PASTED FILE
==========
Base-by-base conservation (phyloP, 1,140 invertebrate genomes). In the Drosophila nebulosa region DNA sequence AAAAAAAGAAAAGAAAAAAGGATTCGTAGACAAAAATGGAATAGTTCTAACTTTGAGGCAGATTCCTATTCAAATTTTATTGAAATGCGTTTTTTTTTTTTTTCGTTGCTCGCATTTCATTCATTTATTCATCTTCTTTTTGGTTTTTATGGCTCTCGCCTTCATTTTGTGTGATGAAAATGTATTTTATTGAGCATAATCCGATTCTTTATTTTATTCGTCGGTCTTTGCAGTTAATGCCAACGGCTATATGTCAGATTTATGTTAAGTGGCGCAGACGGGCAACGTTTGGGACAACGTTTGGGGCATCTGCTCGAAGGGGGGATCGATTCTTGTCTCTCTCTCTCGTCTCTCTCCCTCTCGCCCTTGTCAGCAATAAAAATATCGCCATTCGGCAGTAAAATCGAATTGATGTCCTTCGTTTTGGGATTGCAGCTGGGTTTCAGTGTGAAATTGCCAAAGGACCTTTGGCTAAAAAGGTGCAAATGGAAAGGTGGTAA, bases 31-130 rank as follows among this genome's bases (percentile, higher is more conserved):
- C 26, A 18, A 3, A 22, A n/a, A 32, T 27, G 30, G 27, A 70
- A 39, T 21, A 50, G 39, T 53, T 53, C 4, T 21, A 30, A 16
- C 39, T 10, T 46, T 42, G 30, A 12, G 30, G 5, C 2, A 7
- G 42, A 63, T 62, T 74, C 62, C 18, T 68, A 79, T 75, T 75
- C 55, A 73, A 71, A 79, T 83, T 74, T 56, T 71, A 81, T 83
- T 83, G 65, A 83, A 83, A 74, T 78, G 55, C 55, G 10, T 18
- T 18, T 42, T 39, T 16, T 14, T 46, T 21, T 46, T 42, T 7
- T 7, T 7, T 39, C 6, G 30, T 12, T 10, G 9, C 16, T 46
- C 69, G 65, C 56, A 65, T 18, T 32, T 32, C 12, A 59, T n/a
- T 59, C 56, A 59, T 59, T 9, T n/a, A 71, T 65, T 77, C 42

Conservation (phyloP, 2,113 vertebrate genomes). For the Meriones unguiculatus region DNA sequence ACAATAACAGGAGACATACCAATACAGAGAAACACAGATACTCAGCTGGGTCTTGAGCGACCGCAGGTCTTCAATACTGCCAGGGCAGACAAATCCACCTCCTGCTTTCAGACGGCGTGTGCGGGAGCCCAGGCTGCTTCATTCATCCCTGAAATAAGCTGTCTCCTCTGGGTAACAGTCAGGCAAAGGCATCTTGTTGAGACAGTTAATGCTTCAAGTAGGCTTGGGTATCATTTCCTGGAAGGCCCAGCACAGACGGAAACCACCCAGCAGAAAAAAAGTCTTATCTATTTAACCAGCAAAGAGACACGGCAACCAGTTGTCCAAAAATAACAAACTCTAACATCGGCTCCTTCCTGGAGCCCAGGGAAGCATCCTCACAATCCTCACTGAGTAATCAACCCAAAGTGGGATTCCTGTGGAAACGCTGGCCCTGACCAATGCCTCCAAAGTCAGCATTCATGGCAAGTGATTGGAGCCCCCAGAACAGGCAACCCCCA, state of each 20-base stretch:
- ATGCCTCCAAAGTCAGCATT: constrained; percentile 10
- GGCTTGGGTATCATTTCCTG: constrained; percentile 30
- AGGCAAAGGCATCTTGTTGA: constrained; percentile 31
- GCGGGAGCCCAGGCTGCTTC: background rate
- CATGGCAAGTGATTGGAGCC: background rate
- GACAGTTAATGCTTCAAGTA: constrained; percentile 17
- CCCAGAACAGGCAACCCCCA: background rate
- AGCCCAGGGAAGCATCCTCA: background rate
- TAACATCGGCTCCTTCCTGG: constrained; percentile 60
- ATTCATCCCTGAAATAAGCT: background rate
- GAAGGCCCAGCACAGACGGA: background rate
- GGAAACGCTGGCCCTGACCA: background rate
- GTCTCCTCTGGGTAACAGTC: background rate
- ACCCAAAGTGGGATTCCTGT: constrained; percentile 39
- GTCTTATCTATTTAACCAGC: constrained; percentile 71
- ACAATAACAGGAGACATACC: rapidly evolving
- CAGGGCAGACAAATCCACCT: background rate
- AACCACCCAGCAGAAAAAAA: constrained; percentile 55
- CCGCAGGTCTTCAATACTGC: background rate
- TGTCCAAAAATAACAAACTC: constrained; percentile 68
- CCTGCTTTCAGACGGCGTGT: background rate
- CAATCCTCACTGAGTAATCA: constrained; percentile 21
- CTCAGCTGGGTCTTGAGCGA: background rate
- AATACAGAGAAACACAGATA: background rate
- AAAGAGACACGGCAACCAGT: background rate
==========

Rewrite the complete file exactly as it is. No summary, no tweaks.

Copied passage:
Base-by-base conservation (phyloP, 1,140 invertebrate genomes). In the Drosophila nebulosa region DNA sequence AAAAAAAGAAAAGAAAAAAGGATTCGTAGACAAAAATGGAATAGTTCTAACTTTGAGGCAGATTCCTATTCAAATTTTATTGAAATGCGTTTTTTTTTTTTTTCGTTGCTCGCATTTCATTCATTTATTCATCTTCTTTTTGGTTTTTATGGCTCTCGCCTTCATTTTGTGTGATGAAAATGTATTTTATTGAGCATAATCCGATTCTTTATTTTATTCGTCGGTCTTTGCAGTTAATGCCAACGGCTATATGTCAGATTTATGTTAAGTGGCGCAGACGGGCAACGTTTGGGACAACGTTTGGGGCATCTGCTCGAAGGGGGGATCGATTCTTGTCTCTCTCTCTCGTCTCTCTCCCTCTCGCCCTTGTCAGCAATAAAAATATCGCCATTCGGCAGTAAAATCGAATTGATGTCCTTCGTTTTGGGATTGCAGCTGGGTTTCAGTGTGAAATTGCCAAAGGACCTTTGGCTAAAAAGGTGCAAATGGAAAGGTGGTAA, bases 31-130 rank as follows among this genome's bases (percentile, higher is more conserved):
- C 26, A 18, A 3, A 22, A n/a, A 32, T 27, G 30, G 27, A 70
- A 39, T 21, A 50, G 39, T 53, T 53, C 4, T 21, A 30, A 16
- C 39, T 10, T 46, T 42, G 30, A 12, G 30, G 5, C 2, A 7
- G 42, A 63, T 62, T 74, C 62, C 18, T 68, A 79, T 75, T 75
- C 55, A 73, A 71, A 79, T 83, T 74, T 56, T 71, A 81, T 83
- T 83, G 65, A 83, A 83, A 74, T 78, G 55, C 55, G 10, T 18
- T 18, T 42, T 39, T 16, T 14, T 46, T 21, T 46, T 42, T 7
- T 7, T 7, T 39, C 6, G 30, T 12, T 10, G 9, C 16, T 46
- C 69, G 65, C 56, A 65, T 18, T 32, T 32, C 12, A 59, T n/a
- T 59, C 56, A 59, T 59, T 9, T n/a, A 71, T 65, T 77, C 42

Conservation (phyloP, 2,113 vertebrate genomes). For the Meriones unguiculatus region DNA sequence ACAATAACAGGAGACATACCAATACAGAGAAACACAGATACTCAGCTGGGTCTTGAGCGACCGCAGGTCTTCAATACTGCCAGGGCAGACAAATCCACCTCCTGCTTTCAGACGGCGTGTGCGGGAGCCCAGGCTGCTTCATTCATCCCTGAAATAAGCTGTCTCCTCTGGGTAACAGTCAGGCAAAGGCATCTTGTTGAGACAGTTAATGCTTCAAGTAGGCTTGGGTATCATTTCCTGGAAGGCCCAGCACAGACGGAAACCACCCAGCAGAAAAAAAGTCTTATCTATTTAACCAGCAAAGAGACACGGCAACCAGTTGTCCAAAAATAACAAACTCTAACATCGGCTCCTTCCTGGAGCCCAGGGAAGCATCCTCACAATCCTCACTGAGTAATCAACCCAAAGTGGGATTCCTGTGGAAACGCTGGCCCTGACCAATGCCTCCAAAGTCAGCATTCATGGCAAGTGATTGGAGCCCCCAGAACAGGCAACCCCCA, state of each 20-base stretch:
- ATGCCTCCAAAGTCAGCATT: constrained; percentile 10
- GGCTTGGGTATCATTTCCTG: constrained; percentile 30
- AGGCAAAGGCATCTTGTTGA: constrained; percentile 31
- GCGGGAGCCCAGGCTGCTTC: background rate
- CATGGCAAGTGATTGGAGCC: background rate
- GACAGTTAATGCTTCAAGTA: constrained; percentile 17
- CCCAGAACAGGCAACCCCCA: background rate
- AGCCCAGGGAAGCATCCTCA: background rate
- TAACATCGGCTCCTTCCTGG: constrained; percentile 60
- ATTCATCCCTGAAATAAGCT: background rate
- GAAGGCCCAGCACAGACGGA: background rate
- GGAAACGCTGGCCCTGACCA: background rate
- GTCTCCTCTGGGTAACAGTC: background rate
- ACCCAAAGTGGGATTCCTGT: constrained; percentile 39
- GTCTTATCTATTTAACCAGC: constrained; percentile 71
- ACAATAACAGGAGACATACC: rapidly evolving
- CAGGGCAGACAAATCCACCT: background rate
- AACCACCCAGCAGAAAAAAA: constrained; percentile 55
- CCGCAGGTCTTCAATACTGC: background rate
- TGTCCAAAAATAACAAACTC: constrained; percentile 68
- CCTGCTTTCAGACGGCGTGT: background rate
- CAATCCTCACTGAGTAATCA: constrained; percentile 21
- CTCAGCTGGGTCTTGAGCGA: background rate
- AATACAGAGAAACACAGATA: background rate
- AAAGAGACACGGCAACCAGT: background rate